Students and parents protest racial slurs at north Seattle school
Parents and students held a protest outside Hazel Wolf K-8 STEM School in north Seattle Friday, calling on school leaders to do more to respond to students’ use of racial slurs.
Hazel Wolf students said for several years running, they’ve heard students calling their black peers the N-word and "monkeys." Parents say students of different races have been the perpetrators and victims of racial slurs at the school.
Seventh-grader Zariyah Quiroz said the most recent incident she witnessed was a week ago – but that administrators at the predominantly-white school initially did not believe students' reports.
Zariyah said an administrator then asked students to propose a solution.
"We all looked at her, like – what do you mean?" Zariyah said. "So you’re going to put this on us, that we have to solve racism now? No. We’re 13."
At the protest, Zariyah read a list of students' demands, including age-appropriate school assemblies about racist language, and support for students who are on the receiving end of the harassment.
Maureen McCauley, Zariyah's grandmother and a member of the school PTSA Racial Equity Committee, said in an email that the event was not meant to illustrate that Hazel Wolf has an unusual problem.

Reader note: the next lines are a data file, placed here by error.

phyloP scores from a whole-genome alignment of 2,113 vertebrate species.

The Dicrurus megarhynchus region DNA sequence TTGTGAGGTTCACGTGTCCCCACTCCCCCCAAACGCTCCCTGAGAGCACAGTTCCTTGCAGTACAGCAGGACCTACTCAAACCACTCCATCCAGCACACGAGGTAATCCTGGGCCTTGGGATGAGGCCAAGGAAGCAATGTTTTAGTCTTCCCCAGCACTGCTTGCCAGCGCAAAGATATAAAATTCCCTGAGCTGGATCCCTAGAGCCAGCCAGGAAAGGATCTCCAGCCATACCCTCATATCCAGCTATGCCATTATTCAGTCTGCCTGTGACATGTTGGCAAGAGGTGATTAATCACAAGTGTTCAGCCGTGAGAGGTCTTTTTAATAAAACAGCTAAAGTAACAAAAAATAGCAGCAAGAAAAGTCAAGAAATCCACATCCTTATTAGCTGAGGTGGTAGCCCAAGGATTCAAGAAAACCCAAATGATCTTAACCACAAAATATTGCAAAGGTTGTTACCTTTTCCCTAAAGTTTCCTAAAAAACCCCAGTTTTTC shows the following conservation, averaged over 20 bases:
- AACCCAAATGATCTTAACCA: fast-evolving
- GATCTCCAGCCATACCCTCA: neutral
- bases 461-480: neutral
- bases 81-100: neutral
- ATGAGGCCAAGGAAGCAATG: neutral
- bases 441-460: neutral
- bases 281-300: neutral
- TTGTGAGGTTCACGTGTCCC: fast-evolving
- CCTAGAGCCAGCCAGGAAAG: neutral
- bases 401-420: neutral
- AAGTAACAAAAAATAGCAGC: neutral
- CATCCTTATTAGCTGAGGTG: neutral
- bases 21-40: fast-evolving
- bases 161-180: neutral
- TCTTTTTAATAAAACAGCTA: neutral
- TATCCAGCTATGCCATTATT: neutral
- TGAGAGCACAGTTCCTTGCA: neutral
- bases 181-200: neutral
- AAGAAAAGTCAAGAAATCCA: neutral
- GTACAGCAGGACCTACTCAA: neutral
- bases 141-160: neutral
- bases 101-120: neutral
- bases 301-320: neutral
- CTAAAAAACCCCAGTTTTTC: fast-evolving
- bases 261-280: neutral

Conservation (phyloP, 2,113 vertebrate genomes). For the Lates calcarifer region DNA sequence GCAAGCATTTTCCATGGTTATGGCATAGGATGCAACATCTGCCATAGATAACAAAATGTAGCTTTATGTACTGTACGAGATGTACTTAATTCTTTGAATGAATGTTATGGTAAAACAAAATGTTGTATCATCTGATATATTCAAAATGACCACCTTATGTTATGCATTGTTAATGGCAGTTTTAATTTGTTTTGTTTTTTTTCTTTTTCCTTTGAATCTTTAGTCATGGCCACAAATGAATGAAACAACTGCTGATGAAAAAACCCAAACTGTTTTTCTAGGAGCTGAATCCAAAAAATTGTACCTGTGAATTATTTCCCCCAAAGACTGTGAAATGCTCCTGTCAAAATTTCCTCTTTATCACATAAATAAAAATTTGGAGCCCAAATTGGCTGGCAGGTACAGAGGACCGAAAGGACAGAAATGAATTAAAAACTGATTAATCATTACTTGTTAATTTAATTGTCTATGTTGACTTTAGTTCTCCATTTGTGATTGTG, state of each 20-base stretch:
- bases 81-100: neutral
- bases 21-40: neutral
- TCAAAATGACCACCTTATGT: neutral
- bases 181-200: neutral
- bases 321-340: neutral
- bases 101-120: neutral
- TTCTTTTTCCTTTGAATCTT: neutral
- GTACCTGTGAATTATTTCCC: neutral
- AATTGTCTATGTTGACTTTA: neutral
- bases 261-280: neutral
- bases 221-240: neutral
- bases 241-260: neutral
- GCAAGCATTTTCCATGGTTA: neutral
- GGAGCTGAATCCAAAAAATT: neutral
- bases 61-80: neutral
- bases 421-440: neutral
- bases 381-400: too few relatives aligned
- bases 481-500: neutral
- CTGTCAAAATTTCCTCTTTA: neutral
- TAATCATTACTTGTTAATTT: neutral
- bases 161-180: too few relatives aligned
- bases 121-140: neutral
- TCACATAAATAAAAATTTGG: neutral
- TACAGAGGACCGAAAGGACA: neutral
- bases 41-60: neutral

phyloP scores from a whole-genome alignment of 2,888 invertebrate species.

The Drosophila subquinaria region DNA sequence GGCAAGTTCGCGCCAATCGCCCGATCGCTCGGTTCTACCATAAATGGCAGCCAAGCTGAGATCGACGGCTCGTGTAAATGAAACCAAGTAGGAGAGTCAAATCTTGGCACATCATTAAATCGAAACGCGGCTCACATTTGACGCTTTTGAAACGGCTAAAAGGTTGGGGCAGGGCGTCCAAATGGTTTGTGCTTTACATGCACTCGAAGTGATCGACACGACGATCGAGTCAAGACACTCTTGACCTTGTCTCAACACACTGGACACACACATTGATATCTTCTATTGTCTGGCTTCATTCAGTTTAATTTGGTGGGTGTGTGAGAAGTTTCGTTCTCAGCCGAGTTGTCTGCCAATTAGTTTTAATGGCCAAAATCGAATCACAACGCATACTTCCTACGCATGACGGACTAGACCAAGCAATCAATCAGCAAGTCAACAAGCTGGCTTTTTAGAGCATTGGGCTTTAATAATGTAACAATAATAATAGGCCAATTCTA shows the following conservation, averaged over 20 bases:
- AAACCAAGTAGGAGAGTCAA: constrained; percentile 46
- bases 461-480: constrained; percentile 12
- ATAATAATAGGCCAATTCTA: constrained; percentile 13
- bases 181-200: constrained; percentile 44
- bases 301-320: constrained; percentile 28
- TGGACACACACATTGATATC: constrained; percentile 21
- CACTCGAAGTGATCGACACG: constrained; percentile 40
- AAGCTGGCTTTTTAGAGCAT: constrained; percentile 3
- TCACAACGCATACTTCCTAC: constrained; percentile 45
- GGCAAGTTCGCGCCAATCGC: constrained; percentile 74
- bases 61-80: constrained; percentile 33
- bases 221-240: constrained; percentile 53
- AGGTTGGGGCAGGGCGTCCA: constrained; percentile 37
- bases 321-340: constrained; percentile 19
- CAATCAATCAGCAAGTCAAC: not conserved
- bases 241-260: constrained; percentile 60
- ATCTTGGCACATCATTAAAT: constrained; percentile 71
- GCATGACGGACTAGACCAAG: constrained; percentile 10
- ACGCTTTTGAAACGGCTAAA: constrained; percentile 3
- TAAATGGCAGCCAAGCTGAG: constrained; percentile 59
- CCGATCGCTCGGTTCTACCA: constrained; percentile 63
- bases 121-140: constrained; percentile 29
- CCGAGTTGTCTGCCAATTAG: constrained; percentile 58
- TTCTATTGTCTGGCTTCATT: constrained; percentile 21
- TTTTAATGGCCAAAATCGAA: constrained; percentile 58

McCauley said the protest was meant to teach students more about the impact of racial slurs, and to encourage better communication with parents — especially those not fluent in English — about racist incidents.
McCauley credited Hazel Wolf Principal Debbie Nelsen and the school staff for their ongoing commitment to racial equity work, including a Racial Equity Team and restorative justice circles for students.
Tim Robinson, spokesperson for Seattle Public Schools, said by email that racism in any form is unacceptable in schools, and will not be tolerated.
"Today’s student demonstration highlights the need for continued focus and diligence," Robinson wrote.
"We will continue to support school leaders in addressing incidents of racial bias and hate; as well as provide guidance on how to support community healing," he said.
The school administrators attended Friday's protest, and sent the leaders an email of support saying they would work together on the next steps, including a possible parent forum.